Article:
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of agriculture, I shall endeavour to please my readers and myself, by giving the information, either in the way I first obtained it, or in the form I now possess it, as the case may require. I shall begin by describing the Farm-house and premises. Peak Hall, or as the country people usually
“ Gablesides,” was once the residence of the lord of the manor of Beechy-side and Abbot's Eleigh, in the county of Essex. The house obtained not either of those names without a cause ; for its roof-peaks, or gableends, are no fewer than twelve in number. Three of them form the roof on one side ; two on another ; three at the back. Two projections for staircases have each a gable; and the very roomy porch in front has two. The building is all of red brick, and exhibits in front some curious sculptured ornaments in
that material. The windows are of diamond quarry glass, and, like those of churches, have strong stone mullions, or partitions, instead of wooden frames. The ivy on the further side has crept unmolested nearly to the garret windows; and hangs nodding from the porchroof in a very picturesque manner. mous six-columned chimneys stand twenty-five feet higher than the ridge tiles, and give a sort of dignity to the building. The front door is six feet wide, seven feet high, and nearly three inches thick. It is studded for I have counted them many a time — with eight hundred and nine, iron knobs ; it has an iron grating, about six inches square, through which to parley with strangers after nightfall; and it swings on hinges, reaching the whole width of the door. The sides of the porch have twisted spiral balusters, through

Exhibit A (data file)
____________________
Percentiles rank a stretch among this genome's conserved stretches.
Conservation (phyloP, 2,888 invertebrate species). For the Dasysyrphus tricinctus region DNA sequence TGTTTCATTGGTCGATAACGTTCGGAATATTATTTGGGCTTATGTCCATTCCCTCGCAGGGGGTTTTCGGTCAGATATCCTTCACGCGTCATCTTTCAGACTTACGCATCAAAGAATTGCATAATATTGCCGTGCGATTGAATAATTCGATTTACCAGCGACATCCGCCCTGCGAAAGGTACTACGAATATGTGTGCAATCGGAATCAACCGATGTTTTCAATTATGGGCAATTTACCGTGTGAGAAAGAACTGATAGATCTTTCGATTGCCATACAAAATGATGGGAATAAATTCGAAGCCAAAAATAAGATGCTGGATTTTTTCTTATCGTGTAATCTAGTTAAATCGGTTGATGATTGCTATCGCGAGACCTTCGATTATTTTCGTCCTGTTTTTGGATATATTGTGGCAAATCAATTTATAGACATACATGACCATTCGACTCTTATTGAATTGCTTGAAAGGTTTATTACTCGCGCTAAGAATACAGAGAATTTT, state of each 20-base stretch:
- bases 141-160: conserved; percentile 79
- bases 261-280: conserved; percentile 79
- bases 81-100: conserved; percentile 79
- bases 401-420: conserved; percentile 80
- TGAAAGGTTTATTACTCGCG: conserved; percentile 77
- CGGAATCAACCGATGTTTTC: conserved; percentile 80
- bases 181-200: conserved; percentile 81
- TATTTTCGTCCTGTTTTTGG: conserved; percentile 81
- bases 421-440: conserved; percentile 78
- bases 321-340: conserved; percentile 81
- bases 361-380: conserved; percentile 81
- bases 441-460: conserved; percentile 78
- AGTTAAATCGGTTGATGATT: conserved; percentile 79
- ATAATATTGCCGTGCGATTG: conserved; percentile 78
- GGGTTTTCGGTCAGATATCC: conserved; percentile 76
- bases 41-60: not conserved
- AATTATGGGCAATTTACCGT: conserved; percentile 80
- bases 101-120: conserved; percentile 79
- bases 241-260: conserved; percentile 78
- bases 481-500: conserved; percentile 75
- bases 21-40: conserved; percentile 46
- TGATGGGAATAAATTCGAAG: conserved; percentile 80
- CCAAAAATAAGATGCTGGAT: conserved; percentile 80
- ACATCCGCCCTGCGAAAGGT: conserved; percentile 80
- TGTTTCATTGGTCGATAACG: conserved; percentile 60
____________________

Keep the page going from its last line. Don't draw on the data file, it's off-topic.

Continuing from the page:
which to look, without going from under shelter. Here, in the warm summer evenings have we sat on the oaken settles, on many a happy occasion; and, somehow, memory gilds the balusters, and the tree-tops, and the dangling ivy sprigs, of those early years, with a brighter richer glow than do the setting suns of the finest seasons now.
There used to sit my parent's aged mother, kind and wise in her way, and who, notwithstanding some odd ways
fewer, by the by, and far less mischievous, than those of one of her grandchildren — was beloved and respected for her benevolence and good sense by all who knew her. She and her son, my uncle Jonathan, are goneand it is in vain that we try, by still taking our meals in the porch sometimes, to bring back old scenes, since the old faces cannot be replaced.
It must not be imagined that the front of this ancient dwelling, pretty and remarkable as it is, can be seen completely from the road leading nearest to it. The farm buildings, as is common in this part of the country, stand nearly before it. The long barn and cowsheds, if they were not built on rather lower ground, would hide the house altogether. The frontispiece gives as good a view as can be taken, and is from a spot at a short distance from the bridge. I long regretted the apparently wrong situation of those buildings ; but never more than when, by my foolish proposal to take them down and rebuild them at the back, my poor grandmother was angered almost to fits with me, her rash descendant. We have become used, and quite reconciled to those things ourselves now; and perhaps even attached, like the old folks, to their very